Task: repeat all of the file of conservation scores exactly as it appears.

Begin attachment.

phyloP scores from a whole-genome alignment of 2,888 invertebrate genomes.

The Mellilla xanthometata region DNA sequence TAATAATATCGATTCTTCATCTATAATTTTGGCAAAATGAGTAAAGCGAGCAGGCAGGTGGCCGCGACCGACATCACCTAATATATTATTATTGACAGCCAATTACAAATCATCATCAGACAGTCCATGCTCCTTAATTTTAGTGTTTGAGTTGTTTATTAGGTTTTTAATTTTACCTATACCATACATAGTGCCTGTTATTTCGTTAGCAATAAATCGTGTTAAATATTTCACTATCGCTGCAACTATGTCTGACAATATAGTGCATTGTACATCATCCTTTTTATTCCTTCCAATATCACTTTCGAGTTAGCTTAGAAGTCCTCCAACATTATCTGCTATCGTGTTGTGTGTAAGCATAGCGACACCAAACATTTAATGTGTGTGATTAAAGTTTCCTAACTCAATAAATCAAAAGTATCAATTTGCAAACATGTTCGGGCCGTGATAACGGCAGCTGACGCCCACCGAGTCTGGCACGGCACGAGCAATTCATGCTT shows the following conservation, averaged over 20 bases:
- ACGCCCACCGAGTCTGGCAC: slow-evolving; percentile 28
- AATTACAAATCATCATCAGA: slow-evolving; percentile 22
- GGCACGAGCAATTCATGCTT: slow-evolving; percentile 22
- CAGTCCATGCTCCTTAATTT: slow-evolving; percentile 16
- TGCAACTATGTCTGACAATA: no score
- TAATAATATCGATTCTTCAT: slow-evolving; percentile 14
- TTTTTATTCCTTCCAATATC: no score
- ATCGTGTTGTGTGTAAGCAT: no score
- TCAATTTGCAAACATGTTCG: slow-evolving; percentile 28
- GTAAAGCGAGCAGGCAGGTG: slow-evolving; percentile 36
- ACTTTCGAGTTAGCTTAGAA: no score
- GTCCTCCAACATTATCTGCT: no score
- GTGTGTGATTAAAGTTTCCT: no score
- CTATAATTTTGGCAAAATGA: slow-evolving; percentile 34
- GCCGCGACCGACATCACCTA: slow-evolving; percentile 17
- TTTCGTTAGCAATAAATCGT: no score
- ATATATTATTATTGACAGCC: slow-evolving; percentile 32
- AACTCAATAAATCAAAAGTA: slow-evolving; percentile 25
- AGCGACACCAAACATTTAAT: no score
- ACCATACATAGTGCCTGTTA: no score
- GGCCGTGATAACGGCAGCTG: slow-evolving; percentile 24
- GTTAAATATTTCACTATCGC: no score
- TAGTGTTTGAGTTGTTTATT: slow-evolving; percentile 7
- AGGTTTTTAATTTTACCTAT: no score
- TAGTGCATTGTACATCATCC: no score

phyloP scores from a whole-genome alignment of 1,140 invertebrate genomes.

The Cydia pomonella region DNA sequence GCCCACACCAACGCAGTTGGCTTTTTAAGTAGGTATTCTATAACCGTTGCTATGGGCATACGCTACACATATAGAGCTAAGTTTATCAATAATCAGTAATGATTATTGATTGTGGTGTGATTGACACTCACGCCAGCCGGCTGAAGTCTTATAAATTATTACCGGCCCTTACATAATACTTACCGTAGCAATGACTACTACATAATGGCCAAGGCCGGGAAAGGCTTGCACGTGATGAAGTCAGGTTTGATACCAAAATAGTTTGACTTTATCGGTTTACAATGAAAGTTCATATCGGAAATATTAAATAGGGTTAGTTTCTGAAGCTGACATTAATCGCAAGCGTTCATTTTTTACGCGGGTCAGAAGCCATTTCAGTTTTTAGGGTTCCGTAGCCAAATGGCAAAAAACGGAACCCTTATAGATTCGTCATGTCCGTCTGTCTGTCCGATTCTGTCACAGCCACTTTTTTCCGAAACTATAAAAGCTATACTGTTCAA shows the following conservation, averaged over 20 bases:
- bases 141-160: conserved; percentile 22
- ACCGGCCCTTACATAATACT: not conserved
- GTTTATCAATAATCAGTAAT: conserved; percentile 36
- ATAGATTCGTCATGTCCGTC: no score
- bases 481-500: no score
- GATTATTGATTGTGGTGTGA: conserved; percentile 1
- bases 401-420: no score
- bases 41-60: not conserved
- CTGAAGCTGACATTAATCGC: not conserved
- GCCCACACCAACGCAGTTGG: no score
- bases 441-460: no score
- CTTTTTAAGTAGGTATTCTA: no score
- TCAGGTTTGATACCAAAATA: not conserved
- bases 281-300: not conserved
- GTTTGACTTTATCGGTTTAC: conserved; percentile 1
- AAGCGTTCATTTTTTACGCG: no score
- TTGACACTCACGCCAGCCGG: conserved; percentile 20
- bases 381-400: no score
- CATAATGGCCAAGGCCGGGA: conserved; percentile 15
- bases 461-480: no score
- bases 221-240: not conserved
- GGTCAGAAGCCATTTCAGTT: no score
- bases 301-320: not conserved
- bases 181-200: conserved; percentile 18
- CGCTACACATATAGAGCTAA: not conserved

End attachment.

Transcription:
phyloP scores from a whole-genome alignment of 2,888 invertebrate genomes.

The Mellilla xanthometata region DNA sequence TAATAATATCGATTCTTCATCTATAATTTTGGCAAAATGAGTAAAGCGAGCAGGCAGGTGGCCGCGACCGACATCACCTAATATATTATTATTGACAGCCAATTACAAATCATCATCAGACAGTCCATGCTCCTTAATTTTAGTGTTTGAGTTGTTTATTAGGTTTTTAATTTTACCTATACCATACATAGTGCCTGTTATTTCGTTAGCAATAAATCGTGTTAAATATTTCACTATCGCTGCAACTATGTCTGACAATATAGTGCATTGTACATCATCCTTTTTATTCCTTCCAATATCACTTTCGAGTTAGCTTAGAAGTCCTCCAACATTATCTGCTATCGTGTTGTGTGTAAGCATAGCGACACCAAACATTTAATGTGTGTGATTAAAGTTTCCTAACTCAATAAATCAAAAGTATCAATTTGCAAACATGTTCGGGCCGTGATAACGGCAGCTGACGCCCACCGAGTCTGGCACGGCACGAGCAATTCATGCTT shows the following conservation, averaged over 20 bases:
- ACGCCCACCGAGTCTGGCAC: slow-evolving; percentile 28
- AATTACAAATCATCATCAGA: slow-evolving; percentile 22
- GGCACGAGCAATTCATGCTT: slow-evolving; percentile 22
- CAGTCCATGCTCCTTAATTT: slow-evolving; percentile 16
- TGCAACTATGTCTGACAATA: no score
- TAATAATATCGATTCTTCAT: slow-evolving; percentile 14
- TTTTTATTCCTTCCAATATC: no score
- ATCGTGTTGTGTGTAAGCAT: no score
- TCAATTTGCAAACATGTTCG: slow-evolving; percentile 28
- GTAAAGCGAGCAGGCAGGTG: slow-evolving; percentile 36
- ACTTTCGAGTTAGCTTAGAA: no score
- GTCCTCCAACATTATCTGCT: no score
- GTGTGTGATTAAAGTTTCCT: no score
- CTATAATTTTGGCAAAATGA: slow-evolving; percentile 34
- GCCGCGACCGACATCACCTA: slow-evolving; percentile 17
- TTTCGTTAGCAATAAATCGT: no score
- ATATATTATTATTGACAGCC: slow-evolving; percentile 32
- AACTCAATAAATCAAAAGTA: slow-evolving; percentile 25
- AGCGACACCAAACATTTAAT: no score
- ACCATACATAGTGCCTGTTA: no score
- GGCCGTGATAACGGCAGCTG: slow-evolving; percentile 24
- GTTAAATATTTCACTATCGC: no score
- TAGTGTTTGAGTTGTTTATT: slow-evolving; percentile 7
- AGGTTTTTAATTTTACCTAT: no score
- TAGTGCATTGTACATCATCC: no score

phyloP scores from a whole-genome alignment of 1,140 invertebrate genomes.

The Cydia pomonella region DNA sequence GCCCACACCAACGCAGTTGGCTTTTTAAGTAGGTATTCTATAACCGTTGCTATGGGCATACGCTACACATATAGAGCTAAGTTTATCAATAATCAGTAATGATTATTGATTGTGGTGTGATTGACACTCACGCCAGCCGGCTGAAGTCTTATAAATTATTACCGGCCCTTACATAATACTTACCGTAGCAATGACTACTACATAATGGCCAAGGCCGGGAAAGGCTTGCACGTGATGAAGTCAGGTTTGATACCAAAATAGTTTGACTTTATCGGTTTACAATGAAAGTTCATATCGGAAATATTAAATAGGGTTAGTTTCTGAAGCTGACATTAATCGCAAGCGTTCATTTTTTACGCGGGTCAGAAGCCATTTCAGTTTTTAGGGTTCCGTAGCCAAATGGCAAAAAACGGAACCCTTATAGATTCGTCATGTCCGTCTGTCTGTCCGATTCTGTCACAGCCACTTTTTTCCGAAACTATAAAAGCTATACTGTTCAA shows the following conservation, averaged over 20 bases:
- bases 141-160: conserved; percentile 22
- ACCGGCCCTTACATAATACT: not conserved
- GTTTATCAATAATCAGTAAT: conserved; percentile 36
- ATAGATTCGTCATGTCCGTC: no score
- bases 481-500: no score
- GATTATTGATTGTGGTGTGA: conserved; percentile 1
- bases 401-420: no score
- bases 41-60: not conserved
- CTGAAGCTGACATTAATCGC: not conserved
- GCCCACACCAACGCAGTTGG: no score
- bases 441-460: no score
- CTTTTTAAGTAGGTATTCTA: no score
- TCAGGTTTGATACCAAAATA: not conserved
- bases 281-300: not conserved
- GTTTGACTTTATCGGTTTAC: conserved; percentile 1
- AAGCGTTCATTTTTTACGCG: no score
- TTGACACTCACGCCAGCCGG: conserved; percentile 20
- bases 381-400: no score
- CATAATGGCCAAGGCCGGGA: conserved; percentile 15
- bases 461-480: no score
- bases 221-240: not conserved
- GGTCAGAAGCCATTTCAGTT: no score
- bases 301-320: not conserved
- bases 181-200: conserved; percentile 18
- CGCTACACATATAGAGCTAA: not conserved